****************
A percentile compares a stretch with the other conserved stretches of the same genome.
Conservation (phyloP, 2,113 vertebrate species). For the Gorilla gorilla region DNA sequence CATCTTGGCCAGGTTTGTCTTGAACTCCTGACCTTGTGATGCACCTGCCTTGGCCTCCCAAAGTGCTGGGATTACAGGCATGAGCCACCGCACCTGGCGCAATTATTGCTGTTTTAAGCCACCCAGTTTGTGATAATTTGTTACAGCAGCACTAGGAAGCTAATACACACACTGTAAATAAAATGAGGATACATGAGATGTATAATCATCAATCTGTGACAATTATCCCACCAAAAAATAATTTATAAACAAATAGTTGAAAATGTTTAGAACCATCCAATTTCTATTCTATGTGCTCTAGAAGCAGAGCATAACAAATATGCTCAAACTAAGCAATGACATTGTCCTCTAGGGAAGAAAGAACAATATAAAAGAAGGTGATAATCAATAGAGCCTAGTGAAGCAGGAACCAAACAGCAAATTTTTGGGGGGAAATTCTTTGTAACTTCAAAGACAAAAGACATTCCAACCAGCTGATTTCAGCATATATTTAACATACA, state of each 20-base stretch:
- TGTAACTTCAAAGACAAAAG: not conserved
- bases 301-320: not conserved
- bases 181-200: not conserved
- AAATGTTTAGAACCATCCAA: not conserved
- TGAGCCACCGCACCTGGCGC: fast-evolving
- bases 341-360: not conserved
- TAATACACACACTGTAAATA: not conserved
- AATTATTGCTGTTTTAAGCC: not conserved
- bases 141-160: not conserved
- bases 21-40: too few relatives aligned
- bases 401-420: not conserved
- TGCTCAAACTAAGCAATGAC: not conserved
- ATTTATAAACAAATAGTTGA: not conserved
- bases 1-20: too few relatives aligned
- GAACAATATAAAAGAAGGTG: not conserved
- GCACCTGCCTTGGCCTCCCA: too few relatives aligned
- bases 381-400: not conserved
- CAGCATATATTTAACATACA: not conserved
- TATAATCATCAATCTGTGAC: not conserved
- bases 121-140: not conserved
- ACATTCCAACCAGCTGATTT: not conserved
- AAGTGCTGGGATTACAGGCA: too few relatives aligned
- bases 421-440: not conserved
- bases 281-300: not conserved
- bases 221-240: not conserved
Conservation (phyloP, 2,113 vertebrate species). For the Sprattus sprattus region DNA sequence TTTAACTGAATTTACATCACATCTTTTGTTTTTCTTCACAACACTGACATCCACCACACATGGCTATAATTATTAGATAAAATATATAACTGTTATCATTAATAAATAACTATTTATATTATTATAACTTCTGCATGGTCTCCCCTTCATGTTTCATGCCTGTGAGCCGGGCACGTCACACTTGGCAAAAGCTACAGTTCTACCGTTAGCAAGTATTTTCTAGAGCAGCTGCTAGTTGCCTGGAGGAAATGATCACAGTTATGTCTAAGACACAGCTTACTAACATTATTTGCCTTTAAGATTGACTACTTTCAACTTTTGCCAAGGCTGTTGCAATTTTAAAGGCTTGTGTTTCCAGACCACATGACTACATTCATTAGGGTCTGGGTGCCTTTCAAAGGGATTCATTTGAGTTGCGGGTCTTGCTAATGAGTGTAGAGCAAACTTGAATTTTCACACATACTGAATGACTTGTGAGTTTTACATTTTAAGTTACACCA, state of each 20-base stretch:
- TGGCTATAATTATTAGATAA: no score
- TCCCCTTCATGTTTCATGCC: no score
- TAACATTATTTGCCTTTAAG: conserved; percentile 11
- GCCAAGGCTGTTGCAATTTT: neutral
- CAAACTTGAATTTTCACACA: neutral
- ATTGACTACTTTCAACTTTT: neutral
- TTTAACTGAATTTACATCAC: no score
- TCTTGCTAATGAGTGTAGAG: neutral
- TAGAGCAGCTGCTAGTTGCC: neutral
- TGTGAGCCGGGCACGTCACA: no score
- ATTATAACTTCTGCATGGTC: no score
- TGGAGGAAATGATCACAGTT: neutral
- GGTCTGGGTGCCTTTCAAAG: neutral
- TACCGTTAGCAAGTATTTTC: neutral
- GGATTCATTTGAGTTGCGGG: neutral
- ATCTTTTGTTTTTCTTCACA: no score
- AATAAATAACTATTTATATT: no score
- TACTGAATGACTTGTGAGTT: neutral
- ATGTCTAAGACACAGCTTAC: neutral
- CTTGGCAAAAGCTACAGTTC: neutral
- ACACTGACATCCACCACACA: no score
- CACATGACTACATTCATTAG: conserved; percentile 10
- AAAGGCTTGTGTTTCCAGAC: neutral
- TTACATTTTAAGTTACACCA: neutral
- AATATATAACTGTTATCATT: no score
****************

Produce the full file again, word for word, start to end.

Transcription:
A percentile compares a stretch with the other conserved stretches of the same genome.
Conservation (phyloP, 2,113 vertebrate species). For the Gorilla gorilla region DNA sequence CATCTTGGCCAGGTTTGTCTTGAACTCCTGACCTTGTGATGCACCTGCCTTGGCCTCCCAAAGTGCTGGGATTACAGGCATGAGCCACCGCACCTGGCGCAATTATTGCTGTTTTAAGCCACCCAGTTTGTGATAATTTGTTACAGCAGCACTAGGAAGCTAATACACACACTGTAAATAAAATGAGGATACATGAGATGTATAATCATCAATCTGTGACAATTATCCCACCAAAAAATAATTTATAAACAAATAGTTGAAAATGTTTAGAACCATCCAATTTCTATTCTATGTGCTCTAGAAGCAGAGCATAACAAATATGCTCAAACTAAGCAATGACATTGTCCTCTAGGGAAGAAAGAACAATATAAAAGAAGGTGATAATCAATAGAGCCTAGTGAAGCAGGAACCAAACAGCAAATTTTTGGGGGGAAATTCTTTGTAACTTCAAAGACAAAAGACATTCCAACCAGCTGATTTCAGCATATATTTAACATACA, state of each 20-base stretch:
- TGTAACTTCAAAGACAAAAG: not conserved
- bases 301-320: not conserved
- bases 181-200: not conserved
- AAATGTTTAGAACCATCCAA: not conserved
- TGAGCCACCGCACCTGGCGC: fast-evolving
- bases 341-360: not conserved
- TAATACACACACTGTAAATA: not conserved
- AATTATTGCTGTTTTAAGCC: not conserved
- bases 141-160: not conserved
- bases 21-40: too few relatives aligned
- bases 401-420: not conserved
- TGCTCAAACTAAGCAATGAC: not conserved
- ATTTATAAACAAATAGTTGA: not conserved
- bases 1-20: too few relatives aligned
- GAACAATATAAAAGAAGGTG: not conserved
- GCACCTGCCTTGGCCTCCCA: too few relatives aligned
- bases 381-400: not conserved
- CAGCATATATTTAACATACA: not conserved
- TATAATCATCAATCTGTGAC: not conserved
- bases 121-140: not conserved
- ACATTCCAACCAGCTGATTT: not conserved
- AAGTGCTGGGATTACAGGCA: too few relatives aligned
- bases 421-440: not conserved
- bases 281-300: not conserved
- bases 221-240: not conserved
Conservation (phyloP, 2,113 vertebrate species). For the Sprattus sprattus region DNA sequence TTTAACTGAATTTACATCACATCTTTTGTTTTTCTTCACAACACTGACATCCACCACACATGGCTATAATTATTAGATAAAATATATAACTGTTATCATTAATAAATAACTATTTATATTATTATAACTTCTGCATGGTCTCCCCTTCATGTTTCATGCCTGTGAGCCGGGCACGTCACACTTGGCAAAAGCTACAGTTCTACCGTTAGCAAGTATTTTCTAGAGCAGCTGCTAGTTGCCTGGAGGAAATGATCACAGTTATGTCTAAGACACAGCTTACTAACATTATTTGCCTTTAAGATTGACTACTTTCAACTTTTGCCAAGGCTGTTGCAATTTTAAAGGCTTGTGTTTCCAGACCACATGACTACATTCATTAGGGTCTGGGTGCCTTTCAAAGGGATTCATTTGAGTTGCGGGTCTTGCTAATGAGTGTAGAGCAAACTTGAATTTTCACACATACTGAATGACTTGTGAGTTTTACATTTTAAGTTACACCA, state of each 20-base stretch:
- TGGCTATAATTATTAGATAA: no score
- TCCCCTTCATGTTTCATGCC: no score
- TAACATTATTTGCCTTTAAG: conserved; percentile 11
- GCCAAGGCTGTTGCAATTTT: neutral
- CAAACTTGAATTTTCACACA: neutral
- ATTGACTACTTTCAACTTTT: neutral
- TTTAACTGAATTTACATCAC: no score
- TCTTGCTAATGAGTGTAGAG: neutral
- TAGAGCAGCTGCTAGTTGCC: neutral
- TGTGAGCCGGGCACGTCACA: no score
- ATTATAACTTCTGCATGGTC: no score
- TGGAGGAAATGATCACAGTT: neutral
- GGTCTGGGTGCCTTTCAAAG: neutral
- TACCGTTAGCAAGTATTTTC: neutral
- GGATTCATTTGAGTTGCGGG: neutral
- ATCTTTTGTTTTTCTTCACA: no score
- AATAAATAACTATTTATATT: no score
- TACTGAATGACTTGTGAGTT: neutral
- ATGTCTAAGACACAGCTTAC: neutral
- CTTGGCAAAAGCTACAGTTC: neutral
- ACACTGACATCCACCACACA: no score
- CACATGACTACATTCATTAG: conserved; percentile 10
- AAAGGCTTGTGTTTCCAGAC: neutral
- TTACATTTTAAGTTACACCA: neutral
- AATATATAACTGTTATCATT: no score